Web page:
2. 10-percenters outlining why voters should not vote for Iggy because he's "just visiting", why the gun registry should be abolished, or how much money has been thrown into every little minutia of grants under the rubric of "your stimulus dollars at work"?

            Do you think that maybe, just maybe and in the very least, an equivalent amount of funds could have been allocated to both ad blitzes? It was already known by April that this year, H1N1 had the potential to be a pandemic. And fully 4 months later, the CPC decides that maybe they should place an order for vaccine.

            Where does this tell you the CPC's focus was?

            As far as the "early release" of vaccine, the vaccine did not go through the same regulatory channels prior to release by Health Canada. It did not go through the same testing regime that they are supposed to go through. Health Canada is not supposed engage in rubber stamp approval processes as far as I'm aware.

            So what kind of expediency by the CPC does this smack of?

            Do you still believe that debate is unwarranted?

          • Testing, one, two, three…

            Will Intense Debate act like a real web-based service today…?

          • You have an annoying manner of asking questions.

            Instead of "So what kind of expediency by the CPC does this smack of?" which has a dangling preposition and is really rhetorical because of the word "smack", you should ask "Does this smack of exepediency by the CPC?"

            Instead of "Where does this tell you the CPC's focus was?" you can say "Where was the CPC's focus?"

            Also, your initial questions have the false premise that you cannot spend enough money to satisfy two different things. Its' not like they had X dollars that had to be spent either on flu vaccines or grants.

            Not only that, an advertising blitz for the H1N1 vaccine would have been a waste of money, because it has been completely obvious that the turnout for the vaccine has exceeded all expectations. So awareness has not been an issue! The issue has been the supply, not the demand!

  3. There is no balance here. The liberals and the media will tie themselves to the corpses of dead Canadians if they think they can score some political points.

    • I don't see anyone "tying themselves to the corpses" anywhere… I do see a government that does not seem to want to be responsible, to take accountability, to share the credit when things go well or take its knocks when they don't. Most of all, I see a government that has spent so much of its energy kicking others and pumping up its own image to forget about offering Canadians simple, honest answers. Why am I not surprised that weak conbots like you want to turn it into "capitalizing on an issue" and not getting answers from the people in charge? It wasn't worthy in the listeriosis situation, and its not now.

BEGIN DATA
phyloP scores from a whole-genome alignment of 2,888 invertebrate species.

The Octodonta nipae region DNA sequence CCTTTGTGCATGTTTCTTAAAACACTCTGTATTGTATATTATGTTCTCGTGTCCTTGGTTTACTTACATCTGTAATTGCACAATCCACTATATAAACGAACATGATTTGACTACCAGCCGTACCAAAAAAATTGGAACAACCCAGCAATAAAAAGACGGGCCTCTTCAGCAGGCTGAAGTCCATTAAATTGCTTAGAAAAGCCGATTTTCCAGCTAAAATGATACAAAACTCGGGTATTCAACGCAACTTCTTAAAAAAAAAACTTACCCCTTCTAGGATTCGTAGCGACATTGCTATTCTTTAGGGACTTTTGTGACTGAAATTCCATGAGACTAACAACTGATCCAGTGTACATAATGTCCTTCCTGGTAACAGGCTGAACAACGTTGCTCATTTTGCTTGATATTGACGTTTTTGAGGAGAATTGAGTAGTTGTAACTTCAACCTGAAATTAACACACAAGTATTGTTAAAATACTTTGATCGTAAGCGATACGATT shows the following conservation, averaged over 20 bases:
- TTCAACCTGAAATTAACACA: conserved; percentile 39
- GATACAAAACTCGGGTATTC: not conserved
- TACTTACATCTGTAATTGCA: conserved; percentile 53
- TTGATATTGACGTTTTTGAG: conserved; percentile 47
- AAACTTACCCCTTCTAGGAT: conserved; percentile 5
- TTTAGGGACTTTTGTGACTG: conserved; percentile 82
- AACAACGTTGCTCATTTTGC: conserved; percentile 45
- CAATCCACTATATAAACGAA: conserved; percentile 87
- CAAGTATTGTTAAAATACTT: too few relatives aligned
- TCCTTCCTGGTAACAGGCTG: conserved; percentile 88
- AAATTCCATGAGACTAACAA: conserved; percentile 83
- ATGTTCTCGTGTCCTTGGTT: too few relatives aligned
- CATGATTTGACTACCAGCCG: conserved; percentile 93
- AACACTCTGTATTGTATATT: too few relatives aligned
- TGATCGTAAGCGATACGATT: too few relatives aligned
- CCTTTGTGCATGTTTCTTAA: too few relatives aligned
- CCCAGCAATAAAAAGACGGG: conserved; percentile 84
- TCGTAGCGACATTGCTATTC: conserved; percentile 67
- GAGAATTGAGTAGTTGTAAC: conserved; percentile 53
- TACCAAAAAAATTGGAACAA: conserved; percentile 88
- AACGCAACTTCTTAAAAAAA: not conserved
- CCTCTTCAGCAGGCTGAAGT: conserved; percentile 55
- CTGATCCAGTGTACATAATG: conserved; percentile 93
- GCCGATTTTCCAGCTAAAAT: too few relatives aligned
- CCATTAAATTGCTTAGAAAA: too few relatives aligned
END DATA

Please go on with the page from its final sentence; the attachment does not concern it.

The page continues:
• amen O :)
        go to cbc if you want con love saskboys homeboy ( lol) their panel ( joke) is full of it..
        Chas @}-

      • You raise some valid points, but then you cheapen it by resorting to taunts like "weak conbots". Let's drag this out of the schoolyard and pull up a seat at the debating table – put some peace in that pipe, pass it to the Conservatives, and then logically explain why you disagree, and if you really want to slay them, offer an alternative.

  4. There is a world wide vaccine shortage. Canada has more vaccine per capita then any other nation in the world.

    Our government has done the best job of any government anywhere.

    That's all I need to know.

    • Know too Jesse, that the provinces have a lot of vaccine.
      There is no shortage!!!!
      Alberta received 700k doses, and closed their doors after 400k were administered (that's for that Don Martin)

      There is a STAFF shortage to handle fear stricken crowds.
      The provinces did not follow the Sept 16 guidelines sent to them from the feds,
      listing high risk to get first shots:

      • Passing the buck again?

        There is a shortage. How can you claim otherwise? Why are clinics shutting down? Why is the vaccine being rationed? Give your head a shake.

        There is no shortage of staff. Family doctors are screaming for the vaccine. They are there ready to dole it out and many are offering to do so anywhere.

        Passing the buck. Taking no responsibility. Blaming "panicky parents", the supplier (of which for some god-unknown reason there is only one, unlike elsewhere), the provinces, the media, the Liberal opposition. What leadership.

        • The reason there is only one supplier is because the previous Liberal government signed a 10-year contract. It also rejected a proposal for a second supplier in 2001 because the second supplier was not located in Canada.

          • TwoYen… it should be mentioned that the contract you speak of did not stipulate that there could only be 1 supplier…. it was not a sole source contract.

            The government could have decided to purpose vaccine from an alternative supplier if it wanted to (as it did when it purchased some non-adjuvanted vaccine from Austrailia before it asked GSK to begin producing it for them)

          • not to mention …